It was in Dordrecht in 1572, in Het Hof van Nederland, where representatives from the seven provinces of the Low Countries met and united under the leadership of William of Orange, reigniting a revolt against the king of Spain. This First Assembly of the Free States laid the foundations for the birth of the Netherlands as we know it today, inspiring Dutch independence, and, alongside it, driving prosperity through trade, innovation and immigration. Today, the center of Dordrecht is still home to more than 1,000 historic monuments, and there’s a wealth of fascinating museums, galleries, restaurants and shops to discover.
- Visit Het Hof van Nederland, the 13th-century Augustine monastery where leaders met in 1572 to plot independence and the birth of the Dutch Republic.
- Step back in time to the Golden Age as you explore Dordrecht’s 1,000 historic monuments and beautiful innercity harbors.
- Get up close to the artwork of Dutch Masters and paintings by Rembrandt’s famous pupils at the Dordrechts Museum.
Dordrecht’s role in kickstarting the Dutch Golden Age
It’s fitting that the First Assembly of the Free States (‘Eerste Vrije Statenvergadering’) was held in Dordrecht, a city which played a pivotal role in the country’s history and, as an eminent center of commerce and industry, paved the way for growth during the Golden Age. Even before that prestigious period in the 16th and 17th centuries, Dordrecht was already thriving in the 14th and 15th centuries. Culture, science and commerce flourished in Dordrecht’s streets and port. Today, a stroll around its still intact medieval houses, courtyards, gates, quays and canals transports visitors back in time to that period of wealth and evolution, while its inspiring museums explore history and the art of the many Dutch artists that made the city their home during the Golden Age.
Step back in time to Golden Age Dordrecht at the city’s historic harbor
As the oldest city in the province of Zuid-Holland, Dordrecht offers an abundance of historic sights and charm at every turn. And nowhere is the feeling of retracing the city’s startling stories more apparent than while exploring its historic harbor. This vibrant area extends along the river front, forming the backbone of Dordrecht’s old center. Here you can walk among the former warehouses, merchant buildings and quay areas which were once instrumental in powering the international trade that shaped the Dutch Golden Age. Many of these extraordinary buildings have now been transformed into quaint cafes and gourmet restaurants, or shops selling artisanal goods. For a true Golden Age snapshot, experience a harbor and river cruise in Dordrecht to take in the picturesque panoramas from its historic trade channels.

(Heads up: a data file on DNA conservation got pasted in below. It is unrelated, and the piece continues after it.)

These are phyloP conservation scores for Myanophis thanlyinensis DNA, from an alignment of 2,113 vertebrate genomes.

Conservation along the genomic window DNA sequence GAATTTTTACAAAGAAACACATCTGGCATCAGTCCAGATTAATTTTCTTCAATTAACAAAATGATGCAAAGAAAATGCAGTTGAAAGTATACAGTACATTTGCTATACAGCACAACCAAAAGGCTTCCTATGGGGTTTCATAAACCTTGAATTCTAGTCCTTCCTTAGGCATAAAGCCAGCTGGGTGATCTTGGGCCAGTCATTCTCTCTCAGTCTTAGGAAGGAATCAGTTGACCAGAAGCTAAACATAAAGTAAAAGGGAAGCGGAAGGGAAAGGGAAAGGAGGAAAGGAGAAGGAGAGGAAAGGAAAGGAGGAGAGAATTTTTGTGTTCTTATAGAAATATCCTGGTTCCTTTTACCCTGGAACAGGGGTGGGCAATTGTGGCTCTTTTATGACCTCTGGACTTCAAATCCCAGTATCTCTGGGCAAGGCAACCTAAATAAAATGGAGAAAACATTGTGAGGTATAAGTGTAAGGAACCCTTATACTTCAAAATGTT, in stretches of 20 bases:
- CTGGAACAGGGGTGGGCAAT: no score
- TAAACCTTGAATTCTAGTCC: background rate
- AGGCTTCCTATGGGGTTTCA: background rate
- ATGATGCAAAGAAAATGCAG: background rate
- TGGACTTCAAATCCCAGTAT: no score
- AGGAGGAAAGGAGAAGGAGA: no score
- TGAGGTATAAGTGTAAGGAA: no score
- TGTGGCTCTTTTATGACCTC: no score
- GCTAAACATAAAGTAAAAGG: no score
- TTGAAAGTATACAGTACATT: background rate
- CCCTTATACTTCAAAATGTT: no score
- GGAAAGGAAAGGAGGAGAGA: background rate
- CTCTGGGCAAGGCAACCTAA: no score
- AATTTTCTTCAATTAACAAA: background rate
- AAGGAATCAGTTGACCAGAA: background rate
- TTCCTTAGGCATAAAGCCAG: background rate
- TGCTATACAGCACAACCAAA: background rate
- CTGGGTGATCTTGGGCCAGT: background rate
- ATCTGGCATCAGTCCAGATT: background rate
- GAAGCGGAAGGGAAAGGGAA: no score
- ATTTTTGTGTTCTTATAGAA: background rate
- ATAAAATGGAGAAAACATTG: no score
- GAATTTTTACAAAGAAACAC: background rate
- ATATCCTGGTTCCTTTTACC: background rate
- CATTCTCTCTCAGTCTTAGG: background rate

Relive history at Het Hof van Nederland
As well as the many pleasures of Dordrecht’s picturesque streets and waterways, there’s also a host of beguiling sights and cultural activities to discover. Relive the First Assembly of the Free States at Het Hof van Nederland (The Court of the Netherlands). At this former 13th-century Augustine monastery you can tread the floorboards where the foundations were laid for Dutch independence. The museum’s interactive and audio-visual displays transport visitors back in time to 1572, to witness the negotiations and agreements of the meeting first hand. You’ll also learn more about the Synod of Dordrecht, a religious meeting which had a huge influence on politics and society, as well as initiating an official Dutch Bible translation, impacting on the Dutch language itself.
Dutch Masters at the Dordrechts Museum
A walk around Dordrecht to admire its beauty will make it clear why so many Dutch artists made the city their home. During the Golden Age, some of the most important artists of the time lived and worked here, among them Aelbert Cuyp, Ferdinand Bol and Nicolaes Maes. The city was especially popular with Rembrandt’s students – Bol, Maes and Aert de Gelder, who all learned from the great artist in Amsterdam. To paint your own picture of the incredible talent here, visit the renowned collection of Golden Age masterpieces on show at the Dordrechts Museum. As well as a famous self-portrait of Ferdinand Bol and ‘The Eavesdropper’ (‘De Luistervink’) by Nicolaes Maes, don’t miss the atmospheric paintings of Dordrecht and the surrounding region, documenting the city’s rich history in the Golden Age.
We recommend: When following the Golden Age trail through Holland, don’t skip the beautiful city of Middelburg, easily accessible from Dordrecht. Middelburg became one of the most important cities in the nation thanks to the trade of the Dutch East India Company.